Jump to content
Sign in to follow this  
JonVdG

Leica T “blackout” / file write time questions.

Recommended Posts

Advertisement (gone after registration)

I have a couple questions for those who have owned or had experience with the T and TL bodies. I realize this has been discussed in other threads, but I’m hoping for a little more insight. Even when auto review is turned off on my T body, the captured image lingers on the screen for a second (the equivalent of "blackout" on other cameras), prohibiting me from immediately composing my next shot. I admit that's not a lot of time, but it can have an impact on my shooting workflow. So my questions are 1) do the TL and TL2 also have this issue, and 2) does using a faster memory card decrease the time it takes for the monitor to become live again? For reference, I'm using a Panasonic SDHC Class 10 UHS-3 card with a 45 MB/s write time, and I'm shooting RAW (DNG) with 1.8 MB jpeg files. The T has no option for shooting DNG only, unfortunately.

Share this post


Link to post
Share on other sites

Thanks, I was thinking about trying one of those. Any particular brand / model you recommend? Yes, it has version 1.61 installed.

Share this post


Link to post
Share on other sites

1) The TL2 does not have the issue.

 

2) I currently use a Sandisk Extreme Pro 300mbs card, but it didn't have the issue with a 95mbs card, either.  And it can be set to record .dng files only. 

Share this post


Link to post
Share on other sites

I used to use the internal memory on the T and now switched to using a 95mbs card (Sandisk Extreme Pro) after reading online of the benefits for this exact problem.  I would say that the blackout time was cut in half. It is still there but for a very short while. I am not sure the T supports the benefits of any faster cards. By reading the reviews, even the new CL has this same problem but then again not sure which card they used. 

Share this post


Link to post
Share on other sites

Advertisement (gone after registration)

Thanks, that’s good to know. It’s a little disappointing that even the CL has the issue, but I suppose that’s the price to be paid for these large file sizes. I’ve heard that faster cards can contribute to image quality issues (increased noise in shadows, etc.), but I mostly shoot at base ISO so I might just give one a try.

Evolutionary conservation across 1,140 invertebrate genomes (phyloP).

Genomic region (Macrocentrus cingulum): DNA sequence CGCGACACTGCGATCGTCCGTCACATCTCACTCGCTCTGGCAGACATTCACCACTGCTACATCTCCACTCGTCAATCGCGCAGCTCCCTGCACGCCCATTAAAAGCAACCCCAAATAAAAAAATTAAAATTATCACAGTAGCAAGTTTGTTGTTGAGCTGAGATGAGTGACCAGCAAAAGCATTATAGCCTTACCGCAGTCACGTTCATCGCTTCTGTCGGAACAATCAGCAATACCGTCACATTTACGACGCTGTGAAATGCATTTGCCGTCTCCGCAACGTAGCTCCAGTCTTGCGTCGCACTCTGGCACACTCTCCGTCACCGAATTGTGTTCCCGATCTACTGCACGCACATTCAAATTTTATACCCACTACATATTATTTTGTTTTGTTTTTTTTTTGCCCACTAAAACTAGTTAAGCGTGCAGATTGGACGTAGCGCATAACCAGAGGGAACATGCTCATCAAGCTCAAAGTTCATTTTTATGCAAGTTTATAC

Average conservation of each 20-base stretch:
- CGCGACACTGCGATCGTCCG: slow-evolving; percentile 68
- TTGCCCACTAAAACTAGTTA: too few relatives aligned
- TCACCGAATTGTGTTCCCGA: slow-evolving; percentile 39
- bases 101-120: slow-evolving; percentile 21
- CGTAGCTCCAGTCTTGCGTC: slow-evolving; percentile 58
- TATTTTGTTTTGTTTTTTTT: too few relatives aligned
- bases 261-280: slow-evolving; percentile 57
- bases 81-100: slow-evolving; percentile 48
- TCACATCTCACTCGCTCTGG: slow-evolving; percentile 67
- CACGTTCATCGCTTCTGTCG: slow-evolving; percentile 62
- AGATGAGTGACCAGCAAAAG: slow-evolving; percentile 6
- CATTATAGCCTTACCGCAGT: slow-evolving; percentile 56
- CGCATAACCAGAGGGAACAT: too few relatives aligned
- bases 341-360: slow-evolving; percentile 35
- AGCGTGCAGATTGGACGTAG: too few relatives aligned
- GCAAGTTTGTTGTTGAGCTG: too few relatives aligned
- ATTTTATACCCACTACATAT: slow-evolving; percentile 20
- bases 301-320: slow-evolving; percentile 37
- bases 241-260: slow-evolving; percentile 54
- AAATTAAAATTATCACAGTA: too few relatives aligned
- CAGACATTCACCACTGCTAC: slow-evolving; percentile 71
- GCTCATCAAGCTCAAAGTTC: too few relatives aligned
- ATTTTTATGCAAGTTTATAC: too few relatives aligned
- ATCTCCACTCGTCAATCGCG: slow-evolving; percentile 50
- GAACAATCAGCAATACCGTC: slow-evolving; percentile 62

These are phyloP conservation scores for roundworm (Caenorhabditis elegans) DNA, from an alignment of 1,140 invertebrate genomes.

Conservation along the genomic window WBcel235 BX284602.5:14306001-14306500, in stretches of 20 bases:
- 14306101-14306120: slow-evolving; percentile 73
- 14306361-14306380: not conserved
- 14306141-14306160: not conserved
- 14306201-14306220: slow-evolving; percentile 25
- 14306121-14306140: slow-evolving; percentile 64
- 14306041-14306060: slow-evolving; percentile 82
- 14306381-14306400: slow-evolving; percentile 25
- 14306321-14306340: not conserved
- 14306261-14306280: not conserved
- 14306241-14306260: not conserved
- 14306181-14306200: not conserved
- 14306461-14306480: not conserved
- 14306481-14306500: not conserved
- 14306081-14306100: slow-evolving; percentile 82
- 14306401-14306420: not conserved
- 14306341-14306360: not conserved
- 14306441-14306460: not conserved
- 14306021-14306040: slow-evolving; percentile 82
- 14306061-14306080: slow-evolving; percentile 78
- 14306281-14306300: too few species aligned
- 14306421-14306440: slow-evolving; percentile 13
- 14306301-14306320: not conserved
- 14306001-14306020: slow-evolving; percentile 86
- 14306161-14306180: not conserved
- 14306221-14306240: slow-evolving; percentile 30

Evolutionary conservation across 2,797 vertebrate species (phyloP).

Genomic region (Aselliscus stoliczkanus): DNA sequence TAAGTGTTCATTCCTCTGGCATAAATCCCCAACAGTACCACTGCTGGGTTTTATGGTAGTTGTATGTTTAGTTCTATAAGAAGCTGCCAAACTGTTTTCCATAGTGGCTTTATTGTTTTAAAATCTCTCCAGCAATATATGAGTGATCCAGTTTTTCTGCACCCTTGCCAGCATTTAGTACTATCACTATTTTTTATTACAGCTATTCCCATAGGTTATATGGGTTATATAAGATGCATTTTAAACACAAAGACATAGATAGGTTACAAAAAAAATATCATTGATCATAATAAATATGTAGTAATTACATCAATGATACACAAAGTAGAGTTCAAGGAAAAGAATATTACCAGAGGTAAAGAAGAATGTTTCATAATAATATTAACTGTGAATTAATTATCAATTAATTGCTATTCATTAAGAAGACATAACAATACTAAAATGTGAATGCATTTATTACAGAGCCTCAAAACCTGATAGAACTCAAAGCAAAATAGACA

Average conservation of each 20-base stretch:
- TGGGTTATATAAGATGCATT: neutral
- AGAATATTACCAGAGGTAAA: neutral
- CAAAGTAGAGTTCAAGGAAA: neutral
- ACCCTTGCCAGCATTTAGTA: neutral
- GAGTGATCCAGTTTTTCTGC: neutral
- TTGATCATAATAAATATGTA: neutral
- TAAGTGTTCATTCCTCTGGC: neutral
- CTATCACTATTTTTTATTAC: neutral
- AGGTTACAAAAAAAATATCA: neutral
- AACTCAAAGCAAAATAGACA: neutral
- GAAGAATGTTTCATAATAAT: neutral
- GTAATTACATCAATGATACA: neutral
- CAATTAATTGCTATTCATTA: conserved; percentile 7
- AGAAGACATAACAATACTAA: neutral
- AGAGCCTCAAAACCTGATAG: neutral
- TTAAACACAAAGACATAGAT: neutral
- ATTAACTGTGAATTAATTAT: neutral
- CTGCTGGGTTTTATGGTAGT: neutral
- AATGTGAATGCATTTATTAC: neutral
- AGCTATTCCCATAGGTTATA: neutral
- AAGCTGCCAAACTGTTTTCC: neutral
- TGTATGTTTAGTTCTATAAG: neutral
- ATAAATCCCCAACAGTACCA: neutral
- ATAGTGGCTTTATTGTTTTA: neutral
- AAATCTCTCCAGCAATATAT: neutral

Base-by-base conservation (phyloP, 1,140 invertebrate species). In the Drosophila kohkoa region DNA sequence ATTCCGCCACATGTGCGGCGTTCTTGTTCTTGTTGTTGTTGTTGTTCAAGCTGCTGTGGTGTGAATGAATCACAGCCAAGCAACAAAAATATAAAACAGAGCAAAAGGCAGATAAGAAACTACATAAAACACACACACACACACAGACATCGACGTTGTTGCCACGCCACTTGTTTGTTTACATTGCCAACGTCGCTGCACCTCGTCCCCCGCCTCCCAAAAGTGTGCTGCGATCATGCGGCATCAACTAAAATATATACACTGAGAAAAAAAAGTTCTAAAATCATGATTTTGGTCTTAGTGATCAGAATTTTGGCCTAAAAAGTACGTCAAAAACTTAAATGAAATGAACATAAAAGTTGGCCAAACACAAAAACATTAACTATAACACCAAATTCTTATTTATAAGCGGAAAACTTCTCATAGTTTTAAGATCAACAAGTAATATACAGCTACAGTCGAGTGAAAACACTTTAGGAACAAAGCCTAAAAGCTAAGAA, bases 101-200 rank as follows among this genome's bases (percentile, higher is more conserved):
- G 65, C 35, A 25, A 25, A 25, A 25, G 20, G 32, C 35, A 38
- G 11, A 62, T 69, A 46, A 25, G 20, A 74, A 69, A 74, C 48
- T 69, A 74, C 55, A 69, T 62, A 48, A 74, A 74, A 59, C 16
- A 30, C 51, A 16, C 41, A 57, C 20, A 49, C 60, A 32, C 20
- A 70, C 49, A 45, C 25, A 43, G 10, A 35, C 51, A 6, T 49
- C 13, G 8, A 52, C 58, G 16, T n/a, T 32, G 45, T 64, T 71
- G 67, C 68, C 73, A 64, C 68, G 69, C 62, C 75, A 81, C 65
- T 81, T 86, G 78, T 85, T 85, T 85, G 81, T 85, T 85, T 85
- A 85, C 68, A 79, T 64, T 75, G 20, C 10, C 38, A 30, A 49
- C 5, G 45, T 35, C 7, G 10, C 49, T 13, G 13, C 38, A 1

Share this post


Link to post
Share on other sites

"I’ve heard that faster cards can contribute to image quality issues" Good heaven no. Where did you hear that?

Share this post


Link to post
Share on other sites

A helpful member in another forum posted the following:

 

‘"Basically" imaging sensors are analog devices that apply thresholds to the signal: in the case of the Leica T, 4096 thresholds, in the case of my M8, M9, M Monochrom- 16384 thresholds. Cameras and memory cards are analog devices, computers are analog devices- the difference being that they threshold to 2 levels. The latter creates electrical noise that creeps into the analog to digital convertor of the sensor. Two ways of "creep"- direct digital noise and instantaneous load on the power supply and DC-DC convertors. A fast memory card will drain the buffer faster than it is filled, stop, start again as the buffer fills- "not a steady state". This puts more of an instantaneous load on the camera. A slower memory card will drain the buffer more slowly, no "start/Stop"- less of an instantaneous load.”